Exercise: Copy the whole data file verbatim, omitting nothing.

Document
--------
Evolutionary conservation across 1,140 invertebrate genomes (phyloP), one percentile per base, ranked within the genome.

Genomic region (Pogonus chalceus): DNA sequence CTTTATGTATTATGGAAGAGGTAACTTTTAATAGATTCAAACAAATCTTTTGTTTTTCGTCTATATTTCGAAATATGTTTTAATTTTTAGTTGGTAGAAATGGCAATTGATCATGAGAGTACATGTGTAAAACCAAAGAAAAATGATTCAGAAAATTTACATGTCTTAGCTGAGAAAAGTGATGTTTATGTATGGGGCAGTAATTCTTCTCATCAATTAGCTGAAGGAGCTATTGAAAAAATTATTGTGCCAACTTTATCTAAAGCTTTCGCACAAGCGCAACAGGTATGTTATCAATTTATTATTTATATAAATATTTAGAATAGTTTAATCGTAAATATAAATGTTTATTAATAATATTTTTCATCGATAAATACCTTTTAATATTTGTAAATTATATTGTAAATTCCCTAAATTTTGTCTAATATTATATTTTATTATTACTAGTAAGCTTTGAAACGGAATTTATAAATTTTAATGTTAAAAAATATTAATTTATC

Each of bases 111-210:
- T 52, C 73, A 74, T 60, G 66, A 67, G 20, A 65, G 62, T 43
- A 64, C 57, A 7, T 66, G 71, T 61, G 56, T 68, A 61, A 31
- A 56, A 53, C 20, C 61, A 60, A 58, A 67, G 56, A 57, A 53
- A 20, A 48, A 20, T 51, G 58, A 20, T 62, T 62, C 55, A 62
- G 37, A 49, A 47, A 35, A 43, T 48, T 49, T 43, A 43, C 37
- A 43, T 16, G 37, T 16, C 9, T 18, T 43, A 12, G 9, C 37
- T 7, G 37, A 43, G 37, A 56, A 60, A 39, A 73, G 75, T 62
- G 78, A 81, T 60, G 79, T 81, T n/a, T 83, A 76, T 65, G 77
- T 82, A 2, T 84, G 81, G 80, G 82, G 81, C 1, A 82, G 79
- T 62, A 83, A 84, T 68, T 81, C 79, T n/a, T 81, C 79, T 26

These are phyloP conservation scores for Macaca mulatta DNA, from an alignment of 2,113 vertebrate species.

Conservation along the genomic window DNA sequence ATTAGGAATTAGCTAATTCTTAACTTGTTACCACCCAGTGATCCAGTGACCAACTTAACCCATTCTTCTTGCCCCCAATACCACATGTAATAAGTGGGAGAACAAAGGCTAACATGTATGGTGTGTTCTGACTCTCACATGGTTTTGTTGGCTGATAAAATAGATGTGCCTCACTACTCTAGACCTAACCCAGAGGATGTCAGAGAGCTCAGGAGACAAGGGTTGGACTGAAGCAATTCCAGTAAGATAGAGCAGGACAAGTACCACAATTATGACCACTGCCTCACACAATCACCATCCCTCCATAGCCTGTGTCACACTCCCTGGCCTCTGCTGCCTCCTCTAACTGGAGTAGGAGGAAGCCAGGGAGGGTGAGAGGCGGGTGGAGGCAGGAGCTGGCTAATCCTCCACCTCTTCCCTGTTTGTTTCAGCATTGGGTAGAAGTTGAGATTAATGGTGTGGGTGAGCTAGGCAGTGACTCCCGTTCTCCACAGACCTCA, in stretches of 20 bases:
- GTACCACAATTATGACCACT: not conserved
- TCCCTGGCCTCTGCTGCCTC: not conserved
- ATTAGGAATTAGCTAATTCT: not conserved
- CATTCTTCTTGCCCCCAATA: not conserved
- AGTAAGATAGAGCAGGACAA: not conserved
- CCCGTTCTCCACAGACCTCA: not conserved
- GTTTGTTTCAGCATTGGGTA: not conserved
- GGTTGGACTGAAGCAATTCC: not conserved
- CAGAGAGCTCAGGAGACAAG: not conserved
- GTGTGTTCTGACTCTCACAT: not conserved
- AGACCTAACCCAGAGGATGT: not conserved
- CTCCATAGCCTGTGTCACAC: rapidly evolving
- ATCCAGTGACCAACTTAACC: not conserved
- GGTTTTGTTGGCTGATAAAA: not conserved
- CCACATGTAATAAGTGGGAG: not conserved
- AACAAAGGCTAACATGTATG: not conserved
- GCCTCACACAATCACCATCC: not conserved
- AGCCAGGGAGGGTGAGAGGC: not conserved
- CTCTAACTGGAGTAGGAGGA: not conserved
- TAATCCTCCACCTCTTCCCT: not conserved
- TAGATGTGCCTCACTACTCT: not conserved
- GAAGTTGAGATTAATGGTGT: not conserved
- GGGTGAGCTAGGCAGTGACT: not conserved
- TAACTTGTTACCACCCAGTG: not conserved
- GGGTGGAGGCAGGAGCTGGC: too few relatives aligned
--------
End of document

Evolutionary conservation across 1,140 invertebrate genomes (phyloP), one percentile per base, ranked within the genome.

Genomic region (Pogonus chalceus): DNA sequence CTTTATGTATTATGGAAGAGGTAACTTTTAATAGATTCAAACAAATCTTTTGTTTTTCGTCTATATTTCGAAATATGTTTTAATTTTTAGTTGGTAGAAATGGCAATTGATCATGAGAGTACATGTGTAAAACCAAAGAAAAATGATTCAGAAAATTTACATGTCTTAGCTGAGAAAAGTGATGTTTATGTATGGGGCAGTAATTCTTCTCATCAATTAGCTGAAGGAGCTATTGAAAAAATTATTGTGCCAACTTTATCTAAAGCTTTCGCACAAGCGCAACAGGTATGTTATCAATTTATTATTTATATAAATATTTAGAATAGTTTAATCGTAAATATAAATGTTTATTAATAATATTTTTCATCGATAAATACCTTTTAATATTTGTAAATTATATTGTAAATTCCCTAAATTTTGTCTAATATTATATTTTATTATTACTAGTAAGCTTTGAAACGGAATTTATAAATTTTAATGTTAAAAAATATTAATTTATC

Each of bases 111-210:
- T 52, C 73, A 74, T 60, G 66, A 67, G 20, A 65, G 62, T 43
- A 64, C 57, A 7, T 66, G 71, T 61, G 56, T 68, A 61, A 31
- A 56, A 53, C 20, C 61, A 60, A 58, A 67, G 56, A 57, A 53
- A 20, A 48, A 20, T 51, G 58, A 20, T 62, T 62, C 55, A 62
- G 37, A 49, A 47, A 35, A 43, T 48, T 49, T 43, A 43, C 37
- A 43, T 16, G 37, T 16, C 9, T 18, T 43, A 12, G 9, C 37
- T 7, G 37, A 43, G 37, A 56, A 60, A 39, A 73, G 75, T 62
- G 78, A 81, T 60, G 79, T 81, T n/a, T 83, A 76, T 65, G 77
- T 82, A 2, T 84, G 81, G 80, G 82, G 81, C 1, A 82, G 79
- T 62, A 83, A 84, T 68, T 81, C 79, T n/a, T 81, C 79, T 26

These are phyloP conservation scores for Macaca mulatta DNA, from an alignment of 2,113 vertebrate species.

Conservation along the genomic window DNA sequence ATTAGGAATTAGCTAATTCTTAACTTGTTACCACCCAGTGATCCAGTGACCAACTTAACCCATTCTTCTTGCCCCCAATACCACATGTAATAAGTGGGAGAACAAAGGCTAACATGTATGGTGTGTTCTGACTCTCACATGGTTTTGTTGGCTGATAAAATAGATGTGCCTCACTACTCTAGACCTAACCCAGAGGATGTCAGAGAGCTCAGGAGACAAGGGTTGGACTGAAGCAATTCCAGTAAGATAGAGCAGGACAAGTACCACAATTATGACCACTGCCTCACACAATCACCATCCCTCCATAGCCTGTGTCACACTCCCTGGCCTCTGCTGCCTCCTCTAACTGGAGTAGGAGGAAGCCAGGGAGGGTGAGAGGCGGGTGGAGGCAGGAGCTGGCTAATCCTCCACCTCTTCCCTGTTTGTTTCAGCATTGGGTAGAAGTTGAGATTAATGGTGTGGGTGAGCTAGGCAGTGACTCCCGTTCTCCACAGACCTCA, in stretches of 20 bases:
- GTACCACAATTATGACCACT: not conserved
- TCCCTGGCCTCTGCTGCCTC: not conserved
- ATTAGGAATTAGCTAATTCT: not conserved
- CATTCTTCTTGCCCCCAATA: not conserved
- AGTAAGATAGAGCAGGACAA: not conserved
- CCCGTTCTCCACAGACCTCA: not conserved
- GTTTGTTTCAGCATTGGGTA: not conserved
- GGTTGGACTGAAGCAATTCC: not conserved
- CAGAGAGCTCAGGAGACAAG: not conserved
- GTGTGTTCTGACTCTCACAT: not conserved
- AGACCTAACCCAGAGGATGT: not conserved
- CTCCATAGCCTGTGTCACAC: rapidly evolving
- ATCCAGTGACCAACTTAACC: not conserved
- GGTTTTGTTGGCTGATAAAA: not conserved
- CCACATGTAATAAGTGGGAG: not conserved
- AACAAAGGCTAACATGTATG: not conserved
- GCCTCACACAATCACCATCC: not conserved
- AGCCAGGGAGGGTGAGAGGC: not conserved
- CTCTAACTGGAGTAGGAGGA: not conserved
- TAATCCTCCACCTCTTCCCT: not conserved
- TAGATGTGCCTCACTACTCT: not conserved
- GAAGTTGAGATTAATGGTGT: not conserved
- GGGTGAGCTAGGCAGTGACT: not conserved
- TAACTTGTTACCACCCAGTG: not conserved
- GGGTGGAGGCAGGAGCTGGC: too few relatives aligned